A stock promissory note is a short-term debt security that a private company issues on a stock market or stock market, governed by a series of rules. Stock notes are usually issued at a discount and their liquidity is lower than that of bonds.
Its nominal value is usually represented by multiples of 100,000 monetary units and represents corporate debt, being the equivalent of Treasury bills in public debt.
Financing via promissory notes is more expensive but also more flexible than bank financing.
The stock note should not be confused with a bank note or with the bill of exchange, not listed in any case.
How does a promissory note work?
When drawing up a promissory note program, the issuing company must take into account its financing needs, current market conditions, investment appetite in the market and the regulatory framework. For this, the services of an investment bank are usually hired, who will advise the operation along with other figures that we will see below.
Accordingly, the company chooses the characteristics that its program will have: issuance limit, interest rate and term.
A promissory note program can have multiple issues. In other words, sometimes companies are unwilling or unable to place all the promissory notes among investors in the first issue, called the inaugural issue. If that happens, and they are two very frequent possibilities, the company will carry out subsequent additional emissions.
These issues may have different nominals, which will vary on the supply side, according to the company’s needs and, on the demand side, according to the investor appetite or market demand.
Characteristics of a Securities Note
Among the main characteristics of a stock note, the following stand out:
- Program size : Represents the maximum amount to be issued, called the maximum outstanding balance.
- Nominal value : Represents the amount of money that will be delivered to the investor when the promissory note matures. The number of promissory notes that an issue will have (regardless of whether it is the inaugural or a later issue) is equivalent to dividing the maximum amount of the issue by the face value per note. For example, if Company A issues a 20 million currency unit note program with a nominal value per note of 100,000 currency units, the maximum number of promissory notes cannot exceed 200. If the inaugural issue is 10 million, the The number of promissory notes may not exceed 100, at that time, and there will be another 10 to be issued later.
- Term: It ranges from a few days to 720 days. Within these limits, the issuer has total flexibility to choose as many terms as they are convenient for and the limit amount associated with each one, if it so wishes. For example, a program can contemplate emissions based on three terms: one part issued at 1 month, another at 6 months and another at 9. It may also happen that in the inaugural broadcast you want to broadcast at the three proposed terms, but in one Subsequent issuance only issue within 9 months because an investor has requested it to do so.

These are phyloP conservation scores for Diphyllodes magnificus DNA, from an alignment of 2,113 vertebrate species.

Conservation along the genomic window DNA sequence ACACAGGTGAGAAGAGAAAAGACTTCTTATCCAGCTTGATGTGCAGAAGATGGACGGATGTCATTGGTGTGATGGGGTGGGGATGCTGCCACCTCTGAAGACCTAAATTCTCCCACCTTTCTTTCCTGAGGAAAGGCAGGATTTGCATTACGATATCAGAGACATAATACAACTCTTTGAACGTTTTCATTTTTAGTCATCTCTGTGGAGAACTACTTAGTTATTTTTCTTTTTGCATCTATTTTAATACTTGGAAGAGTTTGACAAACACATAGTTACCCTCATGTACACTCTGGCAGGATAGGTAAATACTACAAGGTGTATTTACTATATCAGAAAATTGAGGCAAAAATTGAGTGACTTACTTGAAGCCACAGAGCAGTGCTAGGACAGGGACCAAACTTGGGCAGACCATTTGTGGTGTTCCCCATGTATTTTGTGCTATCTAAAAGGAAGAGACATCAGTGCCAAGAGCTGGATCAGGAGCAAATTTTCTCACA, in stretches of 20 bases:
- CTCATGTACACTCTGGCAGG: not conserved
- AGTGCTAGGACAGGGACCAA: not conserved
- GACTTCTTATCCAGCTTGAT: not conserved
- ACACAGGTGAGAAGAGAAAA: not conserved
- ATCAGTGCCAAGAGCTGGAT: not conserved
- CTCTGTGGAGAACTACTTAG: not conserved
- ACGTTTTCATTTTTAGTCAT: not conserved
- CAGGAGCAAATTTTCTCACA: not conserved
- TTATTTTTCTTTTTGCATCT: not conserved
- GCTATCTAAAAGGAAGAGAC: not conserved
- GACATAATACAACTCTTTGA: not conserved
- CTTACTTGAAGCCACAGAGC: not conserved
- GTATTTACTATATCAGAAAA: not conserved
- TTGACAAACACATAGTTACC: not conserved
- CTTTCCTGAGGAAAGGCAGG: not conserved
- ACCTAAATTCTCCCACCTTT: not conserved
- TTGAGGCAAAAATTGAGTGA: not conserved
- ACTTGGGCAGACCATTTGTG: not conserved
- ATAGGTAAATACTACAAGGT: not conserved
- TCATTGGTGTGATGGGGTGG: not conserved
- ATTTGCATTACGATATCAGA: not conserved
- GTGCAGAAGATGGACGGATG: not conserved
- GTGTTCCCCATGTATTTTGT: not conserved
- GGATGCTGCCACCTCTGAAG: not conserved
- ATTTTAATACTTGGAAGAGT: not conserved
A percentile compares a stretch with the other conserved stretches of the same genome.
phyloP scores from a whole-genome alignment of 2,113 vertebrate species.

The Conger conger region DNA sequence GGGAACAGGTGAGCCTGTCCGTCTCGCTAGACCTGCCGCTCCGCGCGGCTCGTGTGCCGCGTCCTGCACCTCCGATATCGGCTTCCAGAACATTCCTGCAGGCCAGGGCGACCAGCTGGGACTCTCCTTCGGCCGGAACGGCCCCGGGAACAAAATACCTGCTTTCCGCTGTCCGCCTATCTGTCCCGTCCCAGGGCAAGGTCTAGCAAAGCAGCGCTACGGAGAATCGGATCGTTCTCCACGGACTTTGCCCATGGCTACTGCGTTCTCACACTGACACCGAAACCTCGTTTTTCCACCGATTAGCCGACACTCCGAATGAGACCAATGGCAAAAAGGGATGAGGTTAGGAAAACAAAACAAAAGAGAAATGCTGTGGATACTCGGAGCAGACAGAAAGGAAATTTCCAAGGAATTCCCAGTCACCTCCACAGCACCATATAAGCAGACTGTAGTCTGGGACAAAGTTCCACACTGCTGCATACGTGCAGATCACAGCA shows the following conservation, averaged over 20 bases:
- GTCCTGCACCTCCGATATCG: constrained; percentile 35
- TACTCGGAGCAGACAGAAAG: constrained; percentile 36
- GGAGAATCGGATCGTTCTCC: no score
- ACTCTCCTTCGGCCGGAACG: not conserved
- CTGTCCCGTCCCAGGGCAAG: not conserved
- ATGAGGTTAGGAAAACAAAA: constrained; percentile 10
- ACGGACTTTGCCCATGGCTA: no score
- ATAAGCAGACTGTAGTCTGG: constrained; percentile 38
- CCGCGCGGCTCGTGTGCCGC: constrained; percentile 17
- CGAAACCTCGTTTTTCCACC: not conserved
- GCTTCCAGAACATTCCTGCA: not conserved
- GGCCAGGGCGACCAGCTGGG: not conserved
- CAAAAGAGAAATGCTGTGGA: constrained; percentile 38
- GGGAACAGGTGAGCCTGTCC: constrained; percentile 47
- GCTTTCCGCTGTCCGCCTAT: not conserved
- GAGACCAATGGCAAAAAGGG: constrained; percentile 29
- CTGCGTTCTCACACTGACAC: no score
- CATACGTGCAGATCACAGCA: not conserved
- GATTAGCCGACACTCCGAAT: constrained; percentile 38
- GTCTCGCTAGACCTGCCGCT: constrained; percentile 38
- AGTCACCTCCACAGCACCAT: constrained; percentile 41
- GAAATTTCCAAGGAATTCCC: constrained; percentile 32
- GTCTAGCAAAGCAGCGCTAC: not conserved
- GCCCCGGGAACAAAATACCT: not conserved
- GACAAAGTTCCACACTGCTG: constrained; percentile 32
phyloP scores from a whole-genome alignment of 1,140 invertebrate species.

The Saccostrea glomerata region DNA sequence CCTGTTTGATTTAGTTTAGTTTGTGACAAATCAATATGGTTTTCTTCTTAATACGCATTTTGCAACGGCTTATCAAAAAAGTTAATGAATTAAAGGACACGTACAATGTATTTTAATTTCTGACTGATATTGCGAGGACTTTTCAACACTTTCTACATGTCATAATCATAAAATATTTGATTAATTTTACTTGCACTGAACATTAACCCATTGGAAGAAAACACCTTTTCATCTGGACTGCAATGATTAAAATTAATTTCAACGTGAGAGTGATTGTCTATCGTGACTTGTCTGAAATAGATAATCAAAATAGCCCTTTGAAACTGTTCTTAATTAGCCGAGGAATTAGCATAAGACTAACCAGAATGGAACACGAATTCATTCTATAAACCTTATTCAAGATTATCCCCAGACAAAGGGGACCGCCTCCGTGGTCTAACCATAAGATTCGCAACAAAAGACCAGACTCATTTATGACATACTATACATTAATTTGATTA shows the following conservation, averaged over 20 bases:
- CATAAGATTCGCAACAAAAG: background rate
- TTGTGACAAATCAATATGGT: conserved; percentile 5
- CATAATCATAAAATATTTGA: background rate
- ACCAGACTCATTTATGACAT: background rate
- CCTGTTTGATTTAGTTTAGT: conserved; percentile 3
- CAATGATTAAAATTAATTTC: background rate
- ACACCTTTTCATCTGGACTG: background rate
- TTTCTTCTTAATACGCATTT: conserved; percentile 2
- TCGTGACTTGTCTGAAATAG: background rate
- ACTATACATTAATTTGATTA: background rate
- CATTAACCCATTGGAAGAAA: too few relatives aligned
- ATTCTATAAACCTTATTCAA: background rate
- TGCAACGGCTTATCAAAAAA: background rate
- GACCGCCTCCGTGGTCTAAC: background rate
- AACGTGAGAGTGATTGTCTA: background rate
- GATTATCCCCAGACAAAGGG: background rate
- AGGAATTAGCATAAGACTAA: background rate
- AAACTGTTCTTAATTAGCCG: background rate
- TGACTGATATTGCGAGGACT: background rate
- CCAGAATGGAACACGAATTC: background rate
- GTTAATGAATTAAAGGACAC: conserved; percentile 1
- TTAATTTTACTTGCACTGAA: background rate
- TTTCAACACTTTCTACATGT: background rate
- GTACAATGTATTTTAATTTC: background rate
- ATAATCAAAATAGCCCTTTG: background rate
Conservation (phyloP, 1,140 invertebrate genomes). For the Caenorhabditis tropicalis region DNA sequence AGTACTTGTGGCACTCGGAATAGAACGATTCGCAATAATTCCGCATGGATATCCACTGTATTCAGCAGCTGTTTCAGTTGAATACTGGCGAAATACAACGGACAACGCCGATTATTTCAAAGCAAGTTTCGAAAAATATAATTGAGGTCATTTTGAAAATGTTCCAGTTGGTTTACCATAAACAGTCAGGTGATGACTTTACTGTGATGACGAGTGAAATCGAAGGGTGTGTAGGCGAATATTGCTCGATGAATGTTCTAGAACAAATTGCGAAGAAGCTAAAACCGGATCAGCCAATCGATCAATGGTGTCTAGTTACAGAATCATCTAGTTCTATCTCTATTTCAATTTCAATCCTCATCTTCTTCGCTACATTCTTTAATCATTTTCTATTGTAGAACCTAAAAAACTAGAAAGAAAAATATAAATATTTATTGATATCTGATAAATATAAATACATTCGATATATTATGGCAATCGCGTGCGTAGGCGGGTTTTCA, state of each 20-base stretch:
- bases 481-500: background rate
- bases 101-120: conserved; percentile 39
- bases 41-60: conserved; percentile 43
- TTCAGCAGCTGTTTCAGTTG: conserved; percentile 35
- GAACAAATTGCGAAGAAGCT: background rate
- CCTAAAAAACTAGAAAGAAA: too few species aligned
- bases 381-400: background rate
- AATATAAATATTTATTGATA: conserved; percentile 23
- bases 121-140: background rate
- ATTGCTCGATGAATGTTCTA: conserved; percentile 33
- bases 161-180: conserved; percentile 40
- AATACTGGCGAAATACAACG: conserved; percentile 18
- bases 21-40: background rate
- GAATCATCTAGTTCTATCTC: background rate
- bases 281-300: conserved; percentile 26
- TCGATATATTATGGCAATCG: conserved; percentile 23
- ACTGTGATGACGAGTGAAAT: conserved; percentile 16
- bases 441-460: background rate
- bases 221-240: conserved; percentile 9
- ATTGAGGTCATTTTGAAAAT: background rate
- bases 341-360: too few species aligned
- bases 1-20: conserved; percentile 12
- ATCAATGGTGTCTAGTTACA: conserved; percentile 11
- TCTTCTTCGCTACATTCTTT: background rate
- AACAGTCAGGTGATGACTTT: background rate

- Interest rate : Depending on the term of the promissory notes, the interest rate will be different. Thus, shorter-term issues will offer lower rates than longer-term issues. The long-term rate rewards the investor for the risk of default derived from uncertainty and against inflation, among others.
- Price : Equivalent to the cash that the investor will ultimately disburse to buy the promissory notes. It is calculated taking into account the three previous points, using the formula of simple interest or compound interest, depending on the days remaining until the maturity of the promissory note. We see it with an example below.
- Market : The promissory notes can be listed both on regulated markets and in Multilateral Trading Systems (SME). The requirements demanded by SMEs tend to be more lax than regulated markets, which do more to protect the investor. In the case of SMEs, the responsibility lies entirely with the investor. As a protection measure, there is an implicit standard or market consensus that requires the issuer to have a credit rating rating issued by an independent rating agency.
- Guarantors : They are the legal or personal persons that respond in the event of default by the issuer.
- Requirements : Admission to trading of the promissory notes requires that both the issuer and the program be registered in the market in which it will be listed. This implies a series of specific documents to be presented by the issuer.
Figures associated with the issuance of promissory notes
Generally, companies that choose this way of financing usually do it with the help of an investment bank, which guides them throughout the process. The intervening figures are:
- Lead entity: Banking entity with an investment banking division whose mission is to coordinate the operation between the company and the rest of the figures.
- Registered advisor: Banking entity with an investment banking division in order to carry all communication with the market where the program is listed.
- Placement entity: It can be one or more banks and its task is to place the promissory notes, that is, to look for investors to sell them to. The securities-money exchange is usually done in the modality against payment.
- Agent bank : It is the bank that is in charge of the settlement of the promissory notes with the market where they are listed.
- Legal advisor: Specialized law firm.
- Rating agency: It is the independent rating agency.
Calculating the price of a promissory note
When calculating the price of a promissory note, one of these formulas should be used:
- Simple interest formula : For notes with maturities of less than 365 days:
Price = nominal / (1+ interest rate * number of days until maturity / 365)
- Compound interest formula: For notes with maturities greater than 365 days:
Price = nominal / (1+ interest rate) number of days until maturity / 365